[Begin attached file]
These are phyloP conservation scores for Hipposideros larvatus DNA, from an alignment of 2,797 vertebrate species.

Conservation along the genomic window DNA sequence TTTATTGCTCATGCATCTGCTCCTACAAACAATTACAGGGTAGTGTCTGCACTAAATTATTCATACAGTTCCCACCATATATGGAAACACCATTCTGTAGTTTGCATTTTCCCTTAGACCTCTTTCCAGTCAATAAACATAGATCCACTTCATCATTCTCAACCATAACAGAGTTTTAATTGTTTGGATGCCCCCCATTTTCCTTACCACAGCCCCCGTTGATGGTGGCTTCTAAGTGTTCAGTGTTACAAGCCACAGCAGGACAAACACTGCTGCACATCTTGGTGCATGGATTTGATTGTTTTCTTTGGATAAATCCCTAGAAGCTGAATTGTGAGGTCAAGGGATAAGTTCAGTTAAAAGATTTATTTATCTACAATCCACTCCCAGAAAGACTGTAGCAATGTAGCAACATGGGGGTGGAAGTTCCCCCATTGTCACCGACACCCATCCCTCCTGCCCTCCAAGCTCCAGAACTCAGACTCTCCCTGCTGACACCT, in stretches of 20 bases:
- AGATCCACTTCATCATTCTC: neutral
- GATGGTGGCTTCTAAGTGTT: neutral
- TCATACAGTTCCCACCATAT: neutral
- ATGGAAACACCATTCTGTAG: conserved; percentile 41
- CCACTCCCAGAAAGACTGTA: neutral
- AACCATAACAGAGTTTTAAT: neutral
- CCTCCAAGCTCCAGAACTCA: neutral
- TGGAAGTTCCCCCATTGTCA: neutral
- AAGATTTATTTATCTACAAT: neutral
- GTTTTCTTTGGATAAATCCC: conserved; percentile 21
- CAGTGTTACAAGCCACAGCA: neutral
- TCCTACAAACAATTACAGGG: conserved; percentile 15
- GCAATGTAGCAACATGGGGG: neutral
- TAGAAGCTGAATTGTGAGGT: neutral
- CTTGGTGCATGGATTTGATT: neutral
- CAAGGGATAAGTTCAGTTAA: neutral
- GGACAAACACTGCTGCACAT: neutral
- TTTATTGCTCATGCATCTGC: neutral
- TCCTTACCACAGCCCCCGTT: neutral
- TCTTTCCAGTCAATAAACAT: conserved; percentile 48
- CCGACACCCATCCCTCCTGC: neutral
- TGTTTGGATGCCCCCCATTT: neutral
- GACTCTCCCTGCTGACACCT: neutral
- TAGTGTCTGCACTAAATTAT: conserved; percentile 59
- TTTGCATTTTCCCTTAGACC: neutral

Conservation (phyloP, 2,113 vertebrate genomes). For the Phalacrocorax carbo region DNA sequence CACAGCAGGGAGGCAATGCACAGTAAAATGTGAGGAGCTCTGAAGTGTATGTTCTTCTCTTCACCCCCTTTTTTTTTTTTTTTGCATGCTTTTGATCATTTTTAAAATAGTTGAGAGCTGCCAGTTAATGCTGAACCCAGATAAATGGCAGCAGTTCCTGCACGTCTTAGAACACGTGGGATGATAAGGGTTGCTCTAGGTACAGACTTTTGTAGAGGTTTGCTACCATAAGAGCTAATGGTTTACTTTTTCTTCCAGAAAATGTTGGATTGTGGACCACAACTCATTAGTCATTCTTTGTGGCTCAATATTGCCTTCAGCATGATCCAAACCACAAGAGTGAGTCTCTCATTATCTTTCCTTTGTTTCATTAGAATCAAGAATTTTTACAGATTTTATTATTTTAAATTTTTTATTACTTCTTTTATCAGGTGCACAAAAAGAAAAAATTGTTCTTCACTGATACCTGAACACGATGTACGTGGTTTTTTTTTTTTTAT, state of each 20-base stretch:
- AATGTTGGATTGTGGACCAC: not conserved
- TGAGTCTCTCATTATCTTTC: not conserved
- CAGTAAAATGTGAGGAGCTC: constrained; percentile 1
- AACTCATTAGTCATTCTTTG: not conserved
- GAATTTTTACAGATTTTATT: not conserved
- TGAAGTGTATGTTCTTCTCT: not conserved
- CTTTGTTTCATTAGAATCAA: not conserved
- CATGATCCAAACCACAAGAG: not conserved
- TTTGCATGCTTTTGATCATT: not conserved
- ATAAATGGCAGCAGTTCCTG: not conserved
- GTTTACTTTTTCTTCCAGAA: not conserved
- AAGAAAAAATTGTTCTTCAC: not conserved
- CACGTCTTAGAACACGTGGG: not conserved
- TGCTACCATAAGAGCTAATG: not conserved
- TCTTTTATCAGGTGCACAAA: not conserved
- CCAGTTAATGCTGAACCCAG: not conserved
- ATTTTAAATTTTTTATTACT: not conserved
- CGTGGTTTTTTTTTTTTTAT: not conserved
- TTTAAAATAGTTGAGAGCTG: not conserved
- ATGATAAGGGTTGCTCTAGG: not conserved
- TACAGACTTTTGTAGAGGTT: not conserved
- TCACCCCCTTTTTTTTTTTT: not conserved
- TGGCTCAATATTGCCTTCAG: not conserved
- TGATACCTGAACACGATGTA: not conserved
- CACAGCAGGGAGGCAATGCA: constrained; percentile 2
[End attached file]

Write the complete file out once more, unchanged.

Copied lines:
These are phyloP conservation scores for Hipposideros larvatus DNA, from an alignment of 2,797 vertebrate species.

Conservation along the genomic window DNA sequence TTTATTGCTCATGCATCTGCTCCTACAAACAATTACAGGGTAGTGTCTGCACTAAATTATTCATACAGTTCCCACCATATATGGAAACACCATTCTGTAGTTTGCATTTTCCCTTAGACCTCTTTCCAGTCAATAAACATAGATCCACTTCATCATTCTCAACCATAACAGAGTTTTAATTGTTTGGATGCCCCCCATTTTCCTTACCACAGCCCCCGTTGATGGTGGCTTCTAAGTGTTCAGTGTTACAAGCCACAGCAGGACAAACACTGCTGCACATCTTGGTGCATGGATTTGATTGTTTTCTTTGGATAAATCCCTAGAAGCTGAATTGTGAGGTCAAGGGATAAGTTCAGTTAAAAGATTTATTTATCTACAATCCACTCCCAGAAAGACTGTAGCAATGTAGCAACATGGGGGTGGAAGTTCCCCCATTGTCACCGACACCCATCCCTCCTGCCCTCCAAGCTCCAGAACTCAGACTCTCCCTGCTGACACCT, in stretches of 20 bases:
- AGATCCACTTCATCATTCTC: neutral
- GATGGTGGCTTCTAAGTGTT: neutral
- TCATACAGTTCCCACCATAT: neutral
- ATGGAAACACCATTCTGTAG: conserved; percentile 41
- CCACTCCCAGAAAGACTGTA: neutral
- AACCATAACAGAGTTTTAAT: neutral
- CCTCCAAGCTCCAGAACTCA: neutral
- TGGAAGTTCCCCCATTGTCA: neutral
- AAGATTTATTTATCTACAAT: neutral
- GTTTTCTTTGGATAAATCCC: conserved; percentile 21
- CAGTGTTACAAGCCACAGCA: neutral
- TCCTACAAACAATTACAGGG: conserved; percentile 15
- GCAATGTAGCAACATGGGGG: neutral
- TAGAAGCTGAATTGTGAGGT: neutral
- CTTGGTGCATGGATTTGATT: neutral
- CAAGGGATAAGTTCAGTTAA: neutral
- GGACAAACACTGCTGCACAT: neutral
- TTTATTGCTCATGCATCTGC: neutral
- TCCTTACCACAGCCCCCGTT: neutral
- TCTTTCCAGTCAATAAACAT: conserved; percentile 48
- CCGACACCCATCCCTCCTGC: neutral
- TGTTTGGATGCCCCCCATTT: neutral
- GACTCTCCCTGCTGACACCT: neutral
- TAGTGTCTGCACTAAATTAT: conserved; percentile 59
- TTTGCATTTTCCCTTAGACC: neutral

Conservation (phyloP, 2,113 vertebrate genomes). For the Phalacrocorax carbo region DNA sequence CACAGCAGGGAGGCAATGCACAGTAAAATGTGAGGAGCTCTGAAGTGTATGTTCTTCTCTTCACCCCCTTTTTTTTTTTTTTTGCATGCTTTTGATCATTTTTAAAATAGTTGAGAGCTGCCAGTTAATGCTGAACCCAGATAAATGGCAGCAGTTCCTGCACGTCTTAGAACACGTGGGATGATAAGGGTTGCTCTAGGTACAGACTTTTGTAGAGGTTTGCTACCATAAGAGCTAATGGTTTACTTTTTCTTCCAGAAAATGTTGGATTGTGGACCACAACTCATTAGTCATTCTTTGTGGCTCAATATTGCCTTCAGCATGATCCAAACCACAAGAGTGAGTCTCTCATTATCTTTCCTTTGTTTCATTAGAATCAAGAATTTTTACAGATTTTATTATTTTAAATTTTTTATTACTTCTTTTATCAGGTGCACAAAAAGAAAAAATTGTTCTTCACTGATACCTGAACACGATGTACGTGGTTTTTTTTTTTTTAT, state of each 20-base stretch:
- AATGTTGGATTGTGGACCAC: not conserved
- TGAGTCTCTCATTATCTTTC: not conserved
- CAGTAAAATGTGAGGAGCTC: constrained; percentile 1
- AACTCATTAGTCATTCTTTG: not conserved
- GAATTTTTACAGATTTTATT: not conserved
- TGAAGTGTATGTTCTTCTCT: not conserved
- CTTTGTTTCATTAGAATCAA: not conserved
- CATGATCCAAACCACAAGAG: not conserved
- TTTGCATGCTTTTGATCATT: not conserved
- ATAAATGGCAGCAGTTCCTG: not conserved
- GTTTACTTTTTCTTCCAGAA: not conserved
- AAGAAAAAATTGTTCTTCAC: not conserved
- CACGTCTTAGAACACGTGGG: not conserved
- TGCTACCATAAGAGCTAATG: not conserved
- TCTTTTATCAGGTGCACAAA: not conserved
- CCAGTTAATGCTGAACCCAG: not conserved
- ATTTTAAATTTTTTATTACT: not conserved
- CGTGGTTTTTTTTTTTTTAT: not conserved
- TTTAAAATAGTTGAGAGCTG: not conserved
- ATGATAAGGGTTGCTCTAGG: not conserved
- TACAGACTTTTGTAGAGGTT: not conserved
- TCACCCCCTTTTTTTTTTTT: not conserved
- TGGCTCAATATTGCCTTCAG: not conserved
- TGATACCTGAACACGATGTA: not conserved
- CACAGCAGGGAGGCAATGCA: constrained; percentile 2